• Configure virtual user
  • Create virtual user(s)
  • Run virtual users
  • Monitor and wait
Here are the results for Ubuntu.

The results for Ubuntu 20.04

System achieved 5178 NPM from 22865 Db2 TPM

RHEL 8.5

Then same thing for RHEL. The machine crashes twice. Reminds me of kernel parameters. We have only 4GiB, so might be I need to tune them. But no, it run all good the third time. In my previous job though, servers with low memory running Db2 on RHEL crashed always without tuning the kernel parameters. There’s a simple formula based on RAM to calculate correct values for Db2 here. That said, I did not change anything from defaults for Ubuntu nor RHEL. It wouldn’t be fair comparison, if I started to tune the kernel parameters for one and not to the other.

Running on RHEL 8.5
There’s finally some I/O wait
The winner is RHEL 8.5 by two New Orders Per Minute (NOPM)

The results for RHEL 8.5

System achieved 5180 NOPM from 22815 Db2 Db2 TPM

First conclusion

There is really no difference between Ubuntu and RHEL what comes to achieved performance results. The two new orders per minute makes 0.04% difference which I’m pretty sure no one can notice just by “using the server a bit”.

Comparison between database engines

Since I already started playing with HammerDB, why not try some more tests. I have earlier installed Db2 on the host machine itself as well as MS SQL Server. I also have virtual machine running Oracle Linux 8 on it with the same 4GiB RAM and two CPU core setup. MySQL and PostgreSQL I have running on the host itself.

The hosts OS, as said, is running Ubuntu Desktop 20.04. It has 4 x 3.3GHz cores and 32GiB RAM and fast NVMe 500GiB M.2 PCIe SSD. This is small form factor machine suitable for industrial use as a headless server running for example Linux. Or you can use it as desktop computer as well. My idea for it was to use it as a platform for several virtual guests, but I wanted to see how it works as a Linux desktop computer as well.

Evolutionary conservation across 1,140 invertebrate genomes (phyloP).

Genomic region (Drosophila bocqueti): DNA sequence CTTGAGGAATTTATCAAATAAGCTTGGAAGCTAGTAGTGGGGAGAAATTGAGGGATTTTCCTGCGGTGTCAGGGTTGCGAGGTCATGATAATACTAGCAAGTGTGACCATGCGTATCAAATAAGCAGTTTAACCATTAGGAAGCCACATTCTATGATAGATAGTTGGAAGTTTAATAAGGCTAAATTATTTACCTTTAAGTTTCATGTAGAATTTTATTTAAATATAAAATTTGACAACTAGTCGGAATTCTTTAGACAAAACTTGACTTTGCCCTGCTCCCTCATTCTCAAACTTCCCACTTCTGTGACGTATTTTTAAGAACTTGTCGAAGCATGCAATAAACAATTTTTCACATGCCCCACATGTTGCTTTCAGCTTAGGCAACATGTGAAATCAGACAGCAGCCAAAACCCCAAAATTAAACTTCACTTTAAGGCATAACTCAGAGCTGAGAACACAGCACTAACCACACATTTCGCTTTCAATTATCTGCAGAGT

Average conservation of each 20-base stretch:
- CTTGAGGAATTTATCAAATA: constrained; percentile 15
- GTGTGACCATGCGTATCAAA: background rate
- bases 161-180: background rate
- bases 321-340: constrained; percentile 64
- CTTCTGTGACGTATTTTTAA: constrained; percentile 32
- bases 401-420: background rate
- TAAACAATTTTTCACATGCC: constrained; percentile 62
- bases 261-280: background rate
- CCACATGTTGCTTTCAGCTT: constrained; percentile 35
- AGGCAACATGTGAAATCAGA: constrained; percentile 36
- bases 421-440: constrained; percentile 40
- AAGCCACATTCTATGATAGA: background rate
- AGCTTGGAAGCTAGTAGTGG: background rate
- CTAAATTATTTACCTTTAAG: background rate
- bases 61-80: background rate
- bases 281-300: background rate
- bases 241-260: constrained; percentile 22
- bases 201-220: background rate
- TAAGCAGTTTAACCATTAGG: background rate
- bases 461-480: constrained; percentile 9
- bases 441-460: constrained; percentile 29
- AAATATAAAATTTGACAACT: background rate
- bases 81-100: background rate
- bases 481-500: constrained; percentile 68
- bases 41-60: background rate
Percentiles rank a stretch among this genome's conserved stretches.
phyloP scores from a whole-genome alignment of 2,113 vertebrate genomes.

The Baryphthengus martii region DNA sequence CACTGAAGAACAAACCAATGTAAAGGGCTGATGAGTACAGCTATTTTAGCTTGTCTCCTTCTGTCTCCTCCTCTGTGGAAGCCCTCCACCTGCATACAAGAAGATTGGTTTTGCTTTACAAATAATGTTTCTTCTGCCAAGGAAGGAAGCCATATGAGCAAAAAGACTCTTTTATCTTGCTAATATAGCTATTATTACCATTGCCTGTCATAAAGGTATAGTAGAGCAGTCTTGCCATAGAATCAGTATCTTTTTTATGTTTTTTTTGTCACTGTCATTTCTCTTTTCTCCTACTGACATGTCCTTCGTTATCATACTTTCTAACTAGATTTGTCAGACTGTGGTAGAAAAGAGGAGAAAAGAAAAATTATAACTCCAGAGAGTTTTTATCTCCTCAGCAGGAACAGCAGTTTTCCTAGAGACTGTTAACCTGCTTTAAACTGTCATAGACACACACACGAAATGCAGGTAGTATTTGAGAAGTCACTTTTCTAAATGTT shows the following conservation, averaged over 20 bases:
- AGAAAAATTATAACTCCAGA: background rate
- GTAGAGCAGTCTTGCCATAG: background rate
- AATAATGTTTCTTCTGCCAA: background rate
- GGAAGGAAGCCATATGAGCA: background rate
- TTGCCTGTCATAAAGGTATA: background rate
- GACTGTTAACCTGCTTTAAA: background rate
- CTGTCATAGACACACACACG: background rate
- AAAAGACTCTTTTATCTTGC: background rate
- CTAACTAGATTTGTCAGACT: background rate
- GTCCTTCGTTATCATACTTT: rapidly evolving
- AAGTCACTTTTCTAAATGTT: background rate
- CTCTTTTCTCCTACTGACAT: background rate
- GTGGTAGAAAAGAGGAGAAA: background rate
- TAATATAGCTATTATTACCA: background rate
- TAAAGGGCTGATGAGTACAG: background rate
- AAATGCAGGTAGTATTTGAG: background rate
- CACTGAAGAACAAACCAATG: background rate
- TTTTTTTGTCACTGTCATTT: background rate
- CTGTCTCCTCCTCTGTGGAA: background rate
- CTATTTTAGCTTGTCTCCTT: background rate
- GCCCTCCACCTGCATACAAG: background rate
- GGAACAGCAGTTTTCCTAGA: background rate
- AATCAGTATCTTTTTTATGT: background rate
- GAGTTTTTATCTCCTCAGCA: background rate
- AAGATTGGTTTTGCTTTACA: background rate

Let’s do few quick tests on the host itself for various database engines. More of a test of HammerDB itself than real comparison between the engines.


TEST RESULT Ubuntu 20.04 Desktop: System Achieved 6651 NOPM from 2928 TPM.

I’m a bit surprised it didn’t achieve more. Need to test more. It takes time for bufferpools to warm up with automatic memory tuning and with 32GiB memory I’m pretty sure we could get much better results.

MS SQL Server

But let’s check with MS SQL Server I have running on the same machine. Certainly Db2 beat MS SQL Server, right?

MS SQL Server gets higher TPM numbers compared to virtual machines
Obviously the benchmark is somewhat different between the engines,

The winner is… oh no, MS SQL Server

8394 New Orders Per Minute with 19243 SQL Server TPM


I have one Oracle 21c Server running on VM running Oracle Linux 8. Oh but Oracle – I’m so lost with it. HammerDB asks too much questions and it seems I need to create another pluggable database. I will do that – later.

PostgeSQL and MySQL

Out of curiosity I ran the test for PostgreSQL and MYSQL:

PostgreSQL: TEST RESULT: 11607 NOPM from 26880 PostgeSQL TPM